A study of faculty teaching of information literacy in Alabama's public associate's colleges

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dc.contributor Aversa, Elizabeth Smith
dc.contributor Dyer, Beverly
dc.contributor Katsinas, Stephen G.
dc.contributor Kennamer, Mike
dc.contributor.advisor Hardy, David E.
dc.contributor.author Everett, Julia Brookshire
dc.date.accessioned 2017-03-01T14:36:53Z
dc.date.available 2017-03-01T14:36:53Z
dc.date.issued 2010
dc.identifier.other u0015_0000001_0000460
dc.identifier.other Everett_alatus_0004D_10528
dc.identifier.uri https://ir.ua.edu/handle/123456789/965
dc.description Electronic Thesis or Dissertation
dc.description.abstract Technology has permeated almost every aspect of society. With this popularity of technology, information has become more accessible than ever. Because society has become inundated with information, it is more important than ever to prepare citizens to be educated consumers of information. Perhaps the community college, whose mission has always included lifelong learning, is the best type of institution to take on this mission. This study used a survey to determine if full-time instructors who teach general education courses at public associate's colleges in the state of Alabama were aware of national, as well as institutional, policies related to information literacy. In addition, this study examined the extent to which instructors at public associate's colleges in Alabama were teaching information literacy skills to students in general education courses. This study also examined certain instructor-related factors such as age, years of teaching experience, educational background, and subject matter taught to see if those factors influenced whether instructors taught information literacy skills. In addition, this study explored the collaboration activities between instructors and librarians concerning information literacy instruction for students. Finally, this study sought to ascertain why instructors choosing not to teach information literacy skills did so. Results revealed that the majority of instructors were unaware of national policies concerning information literacy. In addition, almost half of the respondents were unaware if their institutions had policies concerning information literacy or not. This study also revealed that only two factors--degree earned and subject matter taught--played a significant role in whether instructors taught information literacy skills. As technology and information continue to play an even larger role in society, administrations at all levels--regional, state, and institutional--may want to consider formally incorporating information literacy into the curriculum.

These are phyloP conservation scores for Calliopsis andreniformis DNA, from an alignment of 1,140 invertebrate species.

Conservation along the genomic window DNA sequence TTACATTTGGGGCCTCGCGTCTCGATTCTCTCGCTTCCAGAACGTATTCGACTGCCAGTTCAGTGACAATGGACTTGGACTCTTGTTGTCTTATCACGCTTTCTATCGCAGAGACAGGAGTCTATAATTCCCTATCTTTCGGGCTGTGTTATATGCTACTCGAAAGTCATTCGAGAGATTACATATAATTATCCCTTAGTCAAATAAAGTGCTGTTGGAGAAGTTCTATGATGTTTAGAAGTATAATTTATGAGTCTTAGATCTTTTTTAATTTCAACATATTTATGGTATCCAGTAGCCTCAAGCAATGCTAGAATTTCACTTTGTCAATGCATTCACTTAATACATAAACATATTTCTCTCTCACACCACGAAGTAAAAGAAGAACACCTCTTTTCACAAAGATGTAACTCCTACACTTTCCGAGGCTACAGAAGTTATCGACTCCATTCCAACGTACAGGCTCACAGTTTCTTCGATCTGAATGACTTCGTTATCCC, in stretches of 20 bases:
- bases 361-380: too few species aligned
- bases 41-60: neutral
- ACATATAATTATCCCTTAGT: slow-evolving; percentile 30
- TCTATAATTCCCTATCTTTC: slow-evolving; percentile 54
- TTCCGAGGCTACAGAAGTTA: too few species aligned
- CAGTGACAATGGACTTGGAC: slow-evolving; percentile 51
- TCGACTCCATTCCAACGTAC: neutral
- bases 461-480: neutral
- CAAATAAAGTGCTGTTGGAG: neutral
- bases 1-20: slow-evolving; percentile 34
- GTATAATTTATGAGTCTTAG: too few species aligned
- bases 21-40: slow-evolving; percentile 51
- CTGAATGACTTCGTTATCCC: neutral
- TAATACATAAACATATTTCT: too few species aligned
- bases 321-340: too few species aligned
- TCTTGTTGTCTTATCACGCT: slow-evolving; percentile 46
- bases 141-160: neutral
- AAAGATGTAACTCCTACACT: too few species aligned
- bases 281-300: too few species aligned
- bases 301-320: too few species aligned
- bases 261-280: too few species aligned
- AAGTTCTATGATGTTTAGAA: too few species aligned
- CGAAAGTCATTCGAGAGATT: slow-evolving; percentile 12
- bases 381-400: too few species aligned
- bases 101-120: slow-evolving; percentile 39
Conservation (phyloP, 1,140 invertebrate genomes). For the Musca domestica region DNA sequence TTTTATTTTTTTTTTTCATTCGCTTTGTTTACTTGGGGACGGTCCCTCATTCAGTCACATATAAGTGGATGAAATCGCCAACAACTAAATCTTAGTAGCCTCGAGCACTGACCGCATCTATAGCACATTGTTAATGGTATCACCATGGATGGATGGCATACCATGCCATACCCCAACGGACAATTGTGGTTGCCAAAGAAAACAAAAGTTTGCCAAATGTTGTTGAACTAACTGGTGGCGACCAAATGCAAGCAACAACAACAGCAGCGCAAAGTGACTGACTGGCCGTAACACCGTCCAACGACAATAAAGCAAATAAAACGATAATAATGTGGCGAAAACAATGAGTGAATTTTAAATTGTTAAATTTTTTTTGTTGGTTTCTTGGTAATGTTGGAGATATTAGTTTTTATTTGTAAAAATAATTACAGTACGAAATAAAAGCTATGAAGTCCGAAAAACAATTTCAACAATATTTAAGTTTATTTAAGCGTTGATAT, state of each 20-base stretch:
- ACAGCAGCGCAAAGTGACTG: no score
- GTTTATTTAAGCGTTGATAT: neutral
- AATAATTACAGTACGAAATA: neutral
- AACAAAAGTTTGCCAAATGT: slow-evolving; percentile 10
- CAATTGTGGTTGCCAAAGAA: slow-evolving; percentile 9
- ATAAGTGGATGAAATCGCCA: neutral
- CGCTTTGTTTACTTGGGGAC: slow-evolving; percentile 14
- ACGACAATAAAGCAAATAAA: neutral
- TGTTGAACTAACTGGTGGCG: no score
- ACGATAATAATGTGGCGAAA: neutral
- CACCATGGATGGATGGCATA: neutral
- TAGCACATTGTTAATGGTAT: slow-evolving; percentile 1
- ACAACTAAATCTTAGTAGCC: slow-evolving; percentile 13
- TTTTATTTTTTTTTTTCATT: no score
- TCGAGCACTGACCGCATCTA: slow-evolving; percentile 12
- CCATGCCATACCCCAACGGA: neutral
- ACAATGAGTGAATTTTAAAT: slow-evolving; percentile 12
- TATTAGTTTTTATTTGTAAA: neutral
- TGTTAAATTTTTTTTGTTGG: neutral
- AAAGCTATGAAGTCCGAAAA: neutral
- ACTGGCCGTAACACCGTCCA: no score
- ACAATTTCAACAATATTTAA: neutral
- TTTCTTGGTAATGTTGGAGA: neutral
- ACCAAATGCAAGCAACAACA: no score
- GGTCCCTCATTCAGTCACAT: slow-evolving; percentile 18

dc.format.extent 145 p.
dc.format.medium electronic
dc.format.mimetype application/pdf
dc.language English
dc.language.iso en_US
dc.publisher University of Alabama Libraries
dc.relation.ispartof The University of Alabama Electronic Theses and Dissertations
dc.relation.ispartof The University of Alabama Libraries Digital Collections
dc.relation.hasversion born digital
dc.rights All rights reserved by the author unless otherwise indicated.
dc.subject.other Higher Education Administration
dc.subject.other Library Science
dc.title A study of faculty teaching of information literacy in Alabama's public associate's colleges
dc.type thesis
dc.type text
etdms.degree.department University of Alabama. Dept. of Educational Leadership, Policy, and Technology Studies
etdms.degree.discipline Higher Education Administration
etdms.degree.grantor The University of Alabama
etdms.degree.level doctoral
etdms.degree.name Ed.D.

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